Following a long-drawn-out five-year insurgency (1981‒1986), Uganda moved from a crisis to stability where political organizations were progressively transformed, albeit with institutionalized roadblocks. The former insurgent army – the National Resistance Army (NRA) and its political wing the National Resistance Movement (NRM) pursued a post-conflict transformation process, which was essentially driven by neo-liberal reforms, but metamorphosed into a dominant political party, undermining the hither to traditional political parties. Through historical interrogation, this paper seeks to bring to the fore reflections to the questions; “Why did the post war-NRA/NRM undertake a rapid shift in political ordering after the guerrilla war in 1986? Why did the new government pursue a pseudo neo-liberal agenda that sought free-market style policies and nested democratization after the guerrilla war?” These preliminary questions are asked for two fundamental reasons. One; it is common knowledge that in the early 1970s Museveni –The NRA warlord was a Marxist–Leninist and therefore in hot pursuit for socialism as a mode of statecraft. However, he became less of a socialist particularly at the end of his rebellion. Why? Secondly, post-war state-building theory, presupposes that after rebels have captured power following a civil war, their propensity to pursue liberal free-market type of politics is habitually low. Why then did NRA/NRM with extremely negative views for free-market style of politics undertake to institute multi-party politics? What political settlements did NRM pursue and how have they been institutionalized and instrumentalized overtime? What have been the attendant effects of these settlements in Uganda and how can these impacts be profiled in light of other war-to peace states in Africa?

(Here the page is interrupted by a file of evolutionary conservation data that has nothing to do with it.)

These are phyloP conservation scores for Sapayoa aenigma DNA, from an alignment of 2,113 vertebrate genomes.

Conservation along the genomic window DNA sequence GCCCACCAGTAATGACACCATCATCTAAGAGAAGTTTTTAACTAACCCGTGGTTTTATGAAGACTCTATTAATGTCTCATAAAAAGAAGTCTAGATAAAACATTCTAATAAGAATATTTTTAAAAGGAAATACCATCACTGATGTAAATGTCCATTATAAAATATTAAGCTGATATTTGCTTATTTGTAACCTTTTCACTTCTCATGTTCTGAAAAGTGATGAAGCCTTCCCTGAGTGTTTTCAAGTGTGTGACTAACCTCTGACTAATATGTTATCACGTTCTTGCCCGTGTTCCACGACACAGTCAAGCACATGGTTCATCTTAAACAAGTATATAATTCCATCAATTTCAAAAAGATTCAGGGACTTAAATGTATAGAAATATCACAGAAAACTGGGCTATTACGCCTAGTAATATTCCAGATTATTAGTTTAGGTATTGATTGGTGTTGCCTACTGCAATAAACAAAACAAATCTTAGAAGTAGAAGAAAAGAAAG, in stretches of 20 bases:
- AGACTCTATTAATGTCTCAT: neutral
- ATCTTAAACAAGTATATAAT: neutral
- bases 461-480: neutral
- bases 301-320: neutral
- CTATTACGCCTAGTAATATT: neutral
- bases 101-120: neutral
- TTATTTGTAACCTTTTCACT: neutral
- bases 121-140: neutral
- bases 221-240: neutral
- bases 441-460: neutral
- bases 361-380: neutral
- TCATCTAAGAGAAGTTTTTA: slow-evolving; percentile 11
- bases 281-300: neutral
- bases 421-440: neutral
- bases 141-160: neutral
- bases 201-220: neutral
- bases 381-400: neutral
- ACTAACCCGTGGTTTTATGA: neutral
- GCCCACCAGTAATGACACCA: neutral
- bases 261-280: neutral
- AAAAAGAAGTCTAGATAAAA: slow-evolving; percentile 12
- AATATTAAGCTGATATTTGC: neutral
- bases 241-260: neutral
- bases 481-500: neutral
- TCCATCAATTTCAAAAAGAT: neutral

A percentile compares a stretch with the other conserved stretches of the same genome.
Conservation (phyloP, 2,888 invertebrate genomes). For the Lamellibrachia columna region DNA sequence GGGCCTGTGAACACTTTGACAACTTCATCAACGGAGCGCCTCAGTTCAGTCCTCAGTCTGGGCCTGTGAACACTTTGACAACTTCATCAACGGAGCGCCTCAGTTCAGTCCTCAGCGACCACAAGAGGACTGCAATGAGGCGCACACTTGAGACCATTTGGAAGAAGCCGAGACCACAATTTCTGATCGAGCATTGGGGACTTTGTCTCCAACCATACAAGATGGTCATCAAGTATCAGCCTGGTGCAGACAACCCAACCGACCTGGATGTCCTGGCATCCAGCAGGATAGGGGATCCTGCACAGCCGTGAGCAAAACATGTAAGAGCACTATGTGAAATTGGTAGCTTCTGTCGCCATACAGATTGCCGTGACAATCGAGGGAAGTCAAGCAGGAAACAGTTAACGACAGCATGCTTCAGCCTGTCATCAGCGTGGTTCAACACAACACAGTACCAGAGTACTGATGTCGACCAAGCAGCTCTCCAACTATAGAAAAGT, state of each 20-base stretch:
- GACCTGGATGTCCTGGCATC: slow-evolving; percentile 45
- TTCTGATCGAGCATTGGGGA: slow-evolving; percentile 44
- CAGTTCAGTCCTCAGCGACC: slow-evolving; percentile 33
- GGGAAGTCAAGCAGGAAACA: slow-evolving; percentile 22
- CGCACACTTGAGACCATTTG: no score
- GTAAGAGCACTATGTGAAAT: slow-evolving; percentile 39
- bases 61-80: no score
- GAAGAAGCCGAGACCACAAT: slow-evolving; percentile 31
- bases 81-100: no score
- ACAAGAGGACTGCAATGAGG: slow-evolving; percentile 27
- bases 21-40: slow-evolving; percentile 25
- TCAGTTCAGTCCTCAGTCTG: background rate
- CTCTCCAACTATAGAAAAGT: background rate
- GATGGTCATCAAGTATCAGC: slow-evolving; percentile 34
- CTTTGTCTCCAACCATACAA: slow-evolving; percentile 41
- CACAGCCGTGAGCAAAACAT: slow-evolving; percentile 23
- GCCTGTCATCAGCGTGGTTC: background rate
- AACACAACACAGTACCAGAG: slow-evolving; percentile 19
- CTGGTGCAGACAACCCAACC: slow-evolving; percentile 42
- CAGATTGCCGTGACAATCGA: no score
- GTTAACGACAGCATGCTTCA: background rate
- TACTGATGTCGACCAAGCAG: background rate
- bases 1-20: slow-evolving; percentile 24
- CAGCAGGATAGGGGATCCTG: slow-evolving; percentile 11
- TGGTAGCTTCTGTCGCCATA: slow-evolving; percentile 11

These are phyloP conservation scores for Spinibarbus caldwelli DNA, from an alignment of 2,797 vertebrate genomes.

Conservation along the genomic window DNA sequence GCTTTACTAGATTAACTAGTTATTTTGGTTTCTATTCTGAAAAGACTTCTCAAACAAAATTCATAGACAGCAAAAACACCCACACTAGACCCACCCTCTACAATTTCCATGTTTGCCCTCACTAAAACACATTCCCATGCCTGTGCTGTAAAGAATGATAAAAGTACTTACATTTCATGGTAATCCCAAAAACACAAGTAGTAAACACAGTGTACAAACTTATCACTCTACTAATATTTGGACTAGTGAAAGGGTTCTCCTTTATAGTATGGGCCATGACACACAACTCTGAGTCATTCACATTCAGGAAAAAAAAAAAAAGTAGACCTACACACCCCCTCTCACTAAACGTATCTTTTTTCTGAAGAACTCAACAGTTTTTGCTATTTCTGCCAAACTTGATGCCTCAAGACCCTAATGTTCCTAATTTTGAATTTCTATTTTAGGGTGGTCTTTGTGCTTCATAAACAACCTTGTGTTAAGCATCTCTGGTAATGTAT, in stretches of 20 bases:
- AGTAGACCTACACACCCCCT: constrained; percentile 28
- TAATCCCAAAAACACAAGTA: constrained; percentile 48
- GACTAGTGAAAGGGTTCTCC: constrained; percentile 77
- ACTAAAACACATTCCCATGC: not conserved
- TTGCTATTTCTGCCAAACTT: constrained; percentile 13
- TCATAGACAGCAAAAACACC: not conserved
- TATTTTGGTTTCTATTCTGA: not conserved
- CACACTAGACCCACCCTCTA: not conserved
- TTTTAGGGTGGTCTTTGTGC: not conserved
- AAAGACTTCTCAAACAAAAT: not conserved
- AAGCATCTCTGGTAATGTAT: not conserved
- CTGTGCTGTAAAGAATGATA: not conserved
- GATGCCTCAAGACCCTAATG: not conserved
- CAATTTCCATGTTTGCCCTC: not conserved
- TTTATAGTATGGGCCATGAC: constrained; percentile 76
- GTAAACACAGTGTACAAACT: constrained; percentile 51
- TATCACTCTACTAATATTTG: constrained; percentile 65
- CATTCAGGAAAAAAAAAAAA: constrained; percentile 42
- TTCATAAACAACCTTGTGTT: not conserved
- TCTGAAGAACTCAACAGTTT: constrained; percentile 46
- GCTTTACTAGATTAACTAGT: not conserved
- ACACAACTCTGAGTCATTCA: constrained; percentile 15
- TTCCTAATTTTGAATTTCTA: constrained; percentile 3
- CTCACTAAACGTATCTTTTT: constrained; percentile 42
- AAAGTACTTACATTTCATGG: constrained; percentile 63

Democratization, Political Parties, National Resistance Movement, Political Organization and Political Settlements
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